Condominiums are sprouting up rapidly around Durham Region and are providing an increasingly common route to home ownership. One of the key differences between purchasing a freehold home compared to a unit in a condominium presents itself prior to committing to a binding agreement of purchase and sale – it is the review of the status certificate.
All real estate agents should know to make a condo purchase deal conditional on having the status certificate reviewed by a real estate lawyer. However, in an effort to provide a competitive offer, some purchasers are taking major risks by providing offers without conditions for finding the status certificate satisfactory upon review by their solicitor. This article focuses on why you should always ensure such a condition is included in your agreement of purchase and sale for a condo unit.
Status certificates are important documents in evaluating different aspects of the condominium unit and building, including the corporation and how it is being managed. These documents are not just a few pages titled ‘Status Certificate’; there are numerous documents incorporated by reference and attached, including the condominium declarations, by-laws, audited financial statements, insurance, reserve fund studies, rules of the building and the like. There is vital information in a status certificate that might prevent and discourage a buyer from purchasing a particular unit. Quite simply, by making a purchase conditional on the lawyer reviewing the status certificate, you are making sure the property is suited for you.
Unfortunately, many buyers visit the condominium unit or townhouse and think ‘everything looks good’. Condominium status reviews cover items that are not visible. They mention rules, address extra fees and disclose information that might be detrimental to purchasers, especially those entering the condo market for the first time. Perhaps the most effective way to communicate the importance of status reviews is to provide a few scenarios:
You may not be able to take your cat with you – Condominiums have rules such as pet restrictions. If there is a limit on the number, type, or size of pets in each unit, then you might find yourself in a terrible scenario of choosing between the property and your pet. Other worthwhile rules concern visitor parking, noise levels, use of your balcony, leasing your unit, etc.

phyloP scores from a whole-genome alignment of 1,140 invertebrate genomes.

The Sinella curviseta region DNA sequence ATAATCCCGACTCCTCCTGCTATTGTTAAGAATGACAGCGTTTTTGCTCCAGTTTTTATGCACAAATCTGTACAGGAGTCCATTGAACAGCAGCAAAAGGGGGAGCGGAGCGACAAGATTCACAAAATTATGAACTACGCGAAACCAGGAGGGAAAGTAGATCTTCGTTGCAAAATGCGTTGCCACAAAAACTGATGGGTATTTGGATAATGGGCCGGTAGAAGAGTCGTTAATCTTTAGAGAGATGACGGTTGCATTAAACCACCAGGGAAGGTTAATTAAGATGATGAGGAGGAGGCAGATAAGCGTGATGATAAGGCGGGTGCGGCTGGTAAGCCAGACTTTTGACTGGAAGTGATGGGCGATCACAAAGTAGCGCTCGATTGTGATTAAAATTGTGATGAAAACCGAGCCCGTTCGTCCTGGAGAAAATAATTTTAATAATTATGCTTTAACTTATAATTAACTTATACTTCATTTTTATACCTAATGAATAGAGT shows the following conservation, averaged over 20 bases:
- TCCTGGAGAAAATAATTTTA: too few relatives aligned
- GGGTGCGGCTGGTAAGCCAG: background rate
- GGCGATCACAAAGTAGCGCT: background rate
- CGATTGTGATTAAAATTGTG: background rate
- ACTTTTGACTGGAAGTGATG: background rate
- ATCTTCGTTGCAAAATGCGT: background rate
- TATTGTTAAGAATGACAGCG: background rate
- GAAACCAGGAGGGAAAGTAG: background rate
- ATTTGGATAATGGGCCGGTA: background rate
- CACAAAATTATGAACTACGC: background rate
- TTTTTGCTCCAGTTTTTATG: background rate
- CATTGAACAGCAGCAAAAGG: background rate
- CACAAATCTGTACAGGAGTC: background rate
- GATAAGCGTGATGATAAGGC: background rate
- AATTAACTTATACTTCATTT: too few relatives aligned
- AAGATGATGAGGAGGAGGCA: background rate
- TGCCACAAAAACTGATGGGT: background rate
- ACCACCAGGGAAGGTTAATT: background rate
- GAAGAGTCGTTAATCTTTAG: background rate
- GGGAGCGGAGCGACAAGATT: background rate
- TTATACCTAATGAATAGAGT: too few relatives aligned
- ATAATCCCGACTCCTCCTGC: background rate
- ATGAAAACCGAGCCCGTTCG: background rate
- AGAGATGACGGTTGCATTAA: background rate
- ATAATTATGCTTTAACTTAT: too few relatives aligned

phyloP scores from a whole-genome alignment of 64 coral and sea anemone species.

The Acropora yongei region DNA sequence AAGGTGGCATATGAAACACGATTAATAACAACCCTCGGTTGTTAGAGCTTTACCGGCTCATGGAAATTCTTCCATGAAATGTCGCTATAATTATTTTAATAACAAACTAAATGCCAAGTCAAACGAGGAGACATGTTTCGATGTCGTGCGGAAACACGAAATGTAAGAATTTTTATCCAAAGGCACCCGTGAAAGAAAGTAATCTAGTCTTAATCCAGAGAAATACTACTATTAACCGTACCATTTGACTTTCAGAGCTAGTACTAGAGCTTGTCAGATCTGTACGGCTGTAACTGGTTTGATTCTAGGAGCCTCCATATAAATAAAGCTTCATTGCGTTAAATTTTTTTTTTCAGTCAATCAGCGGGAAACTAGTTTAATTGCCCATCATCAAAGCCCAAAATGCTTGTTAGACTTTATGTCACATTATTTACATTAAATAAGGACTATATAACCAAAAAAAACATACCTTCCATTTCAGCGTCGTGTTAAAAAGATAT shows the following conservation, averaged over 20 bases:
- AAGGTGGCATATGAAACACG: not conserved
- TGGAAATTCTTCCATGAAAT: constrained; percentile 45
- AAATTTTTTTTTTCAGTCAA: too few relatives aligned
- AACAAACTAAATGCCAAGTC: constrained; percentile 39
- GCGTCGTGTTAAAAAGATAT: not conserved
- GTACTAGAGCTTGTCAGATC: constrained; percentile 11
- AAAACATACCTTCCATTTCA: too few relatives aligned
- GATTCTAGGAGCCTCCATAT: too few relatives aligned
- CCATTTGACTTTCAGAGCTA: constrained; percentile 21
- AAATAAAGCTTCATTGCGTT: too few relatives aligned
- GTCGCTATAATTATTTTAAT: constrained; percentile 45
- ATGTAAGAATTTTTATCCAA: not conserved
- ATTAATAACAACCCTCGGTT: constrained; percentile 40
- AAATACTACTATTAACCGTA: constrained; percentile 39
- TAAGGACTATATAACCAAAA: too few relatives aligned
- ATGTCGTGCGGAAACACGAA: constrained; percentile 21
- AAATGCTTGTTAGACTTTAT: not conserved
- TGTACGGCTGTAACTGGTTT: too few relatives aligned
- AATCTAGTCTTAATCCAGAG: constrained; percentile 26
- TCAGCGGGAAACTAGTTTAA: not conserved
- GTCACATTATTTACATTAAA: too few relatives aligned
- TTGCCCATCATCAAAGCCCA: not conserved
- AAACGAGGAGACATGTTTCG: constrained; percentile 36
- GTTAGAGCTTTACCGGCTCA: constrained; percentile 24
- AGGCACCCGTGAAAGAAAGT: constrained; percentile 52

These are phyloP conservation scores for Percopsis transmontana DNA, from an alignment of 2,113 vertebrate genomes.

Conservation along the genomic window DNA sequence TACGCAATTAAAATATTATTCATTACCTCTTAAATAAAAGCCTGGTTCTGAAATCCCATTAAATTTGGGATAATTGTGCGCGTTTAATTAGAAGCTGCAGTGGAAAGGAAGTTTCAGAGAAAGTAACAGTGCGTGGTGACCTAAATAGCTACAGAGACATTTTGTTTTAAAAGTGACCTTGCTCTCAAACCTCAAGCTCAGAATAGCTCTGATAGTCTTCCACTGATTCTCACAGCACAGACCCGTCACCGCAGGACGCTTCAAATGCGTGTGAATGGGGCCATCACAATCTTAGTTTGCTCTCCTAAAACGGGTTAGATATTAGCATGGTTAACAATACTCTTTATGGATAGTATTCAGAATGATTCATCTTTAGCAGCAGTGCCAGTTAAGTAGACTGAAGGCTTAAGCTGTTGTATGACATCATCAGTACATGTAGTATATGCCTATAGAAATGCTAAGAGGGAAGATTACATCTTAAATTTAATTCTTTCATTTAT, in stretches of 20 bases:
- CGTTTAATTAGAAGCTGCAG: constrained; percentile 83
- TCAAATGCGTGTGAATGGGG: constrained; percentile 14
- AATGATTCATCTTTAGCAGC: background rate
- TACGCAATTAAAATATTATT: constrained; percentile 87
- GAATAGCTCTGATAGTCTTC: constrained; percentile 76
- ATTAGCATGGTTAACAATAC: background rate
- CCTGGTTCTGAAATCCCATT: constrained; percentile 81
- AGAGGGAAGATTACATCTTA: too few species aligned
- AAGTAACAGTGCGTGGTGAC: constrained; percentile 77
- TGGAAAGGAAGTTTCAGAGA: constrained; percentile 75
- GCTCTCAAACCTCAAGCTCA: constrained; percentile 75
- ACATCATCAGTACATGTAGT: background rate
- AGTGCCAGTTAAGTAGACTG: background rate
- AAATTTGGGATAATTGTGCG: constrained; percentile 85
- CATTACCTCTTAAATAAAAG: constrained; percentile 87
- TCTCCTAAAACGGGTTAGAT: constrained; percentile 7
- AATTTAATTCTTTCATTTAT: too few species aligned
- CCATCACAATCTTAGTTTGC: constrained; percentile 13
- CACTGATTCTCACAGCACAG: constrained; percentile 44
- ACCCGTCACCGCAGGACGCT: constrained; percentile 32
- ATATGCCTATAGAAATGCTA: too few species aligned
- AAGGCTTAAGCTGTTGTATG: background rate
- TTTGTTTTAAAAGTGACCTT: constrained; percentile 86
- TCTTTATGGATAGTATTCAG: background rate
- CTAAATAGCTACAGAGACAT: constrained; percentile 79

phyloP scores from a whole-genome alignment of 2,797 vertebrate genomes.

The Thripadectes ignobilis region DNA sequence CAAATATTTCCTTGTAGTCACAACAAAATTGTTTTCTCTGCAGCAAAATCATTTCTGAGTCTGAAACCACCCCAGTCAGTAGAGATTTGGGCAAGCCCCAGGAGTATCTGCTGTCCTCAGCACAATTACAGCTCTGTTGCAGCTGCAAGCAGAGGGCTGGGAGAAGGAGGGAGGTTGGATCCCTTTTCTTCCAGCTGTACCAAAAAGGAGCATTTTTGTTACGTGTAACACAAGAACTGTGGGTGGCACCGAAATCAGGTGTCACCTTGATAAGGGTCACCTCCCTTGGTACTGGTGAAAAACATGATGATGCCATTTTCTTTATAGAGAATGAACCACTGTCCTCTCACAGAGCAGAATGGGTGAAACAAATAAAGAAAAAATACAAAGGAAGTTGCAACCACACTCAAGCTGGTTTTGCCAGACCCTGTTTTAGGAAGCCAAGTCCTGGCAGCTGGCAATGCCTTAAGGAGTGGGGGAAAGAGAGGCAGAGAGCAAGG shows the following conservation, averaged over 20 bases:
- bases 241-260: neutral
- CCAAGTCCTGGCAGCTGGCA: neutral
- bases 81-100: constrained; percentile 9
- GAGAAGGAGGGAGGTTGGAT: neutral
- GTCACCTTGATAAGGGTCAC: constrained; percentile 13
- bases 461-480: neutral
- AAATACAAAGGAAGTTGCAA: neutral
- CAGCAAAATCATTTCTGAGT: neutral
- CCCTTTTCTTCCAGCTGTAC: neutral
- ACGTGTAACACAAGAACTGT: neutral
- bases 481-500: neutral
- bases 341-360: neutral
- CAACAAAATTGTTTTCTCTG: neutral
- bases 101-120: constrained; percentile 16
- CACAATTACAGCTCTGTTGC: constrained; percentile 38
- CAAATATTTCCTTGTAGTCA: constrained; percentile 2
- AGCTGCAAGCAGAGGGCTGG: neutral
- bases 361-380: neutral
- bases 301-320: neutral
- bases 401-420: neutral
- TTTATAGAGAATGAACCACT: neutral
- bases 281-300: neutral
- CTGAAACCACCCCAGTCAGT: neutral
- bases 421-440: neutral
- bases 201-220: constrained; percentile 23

The unit is subject to a special assessment – What does that mean? It could mean the condominium has encountered higher than expected costs, creating budgetary issues, and requires more resources to fund a repair or replacement. Generally, in these types of cases, the amount of shortfall gets divided by the number of unit owners and each owner is simply required to write a cheque to the condominium corporation to satisfy their share. These amounts can range from hundreds to thousands of dollars.
Projection of fee increases – While not all fee increases can be anticipated, the reserve fund study will set out the recommended amount of increase each year. Form 13 of the status certificate should also disclose whether there is or will be an increase in the monthly common expenses in the current fiscal year.
Disclosure – Status certificates also declare if the condominium is involved in court proceedings or similar legal situations, and should disclose if the condo’s insurance policy covers any such claims. It will also note general concerns which might guide you in focusing on certain areas during your inspection.
Clearly, status certificates are very valuable in providing information not otherwise available about a condominium. However, be aware that status certificates are only valid as of the date they were issued; they can only provide a snapshot of the current status of the condominium, and such status may change prior to your closing date. As such, sometimes an updated status certificate is required prior to closing. We highly recommend that you make the satisfactory review of a status certificate by a real estate lawyer part of your condominium purchase transaction.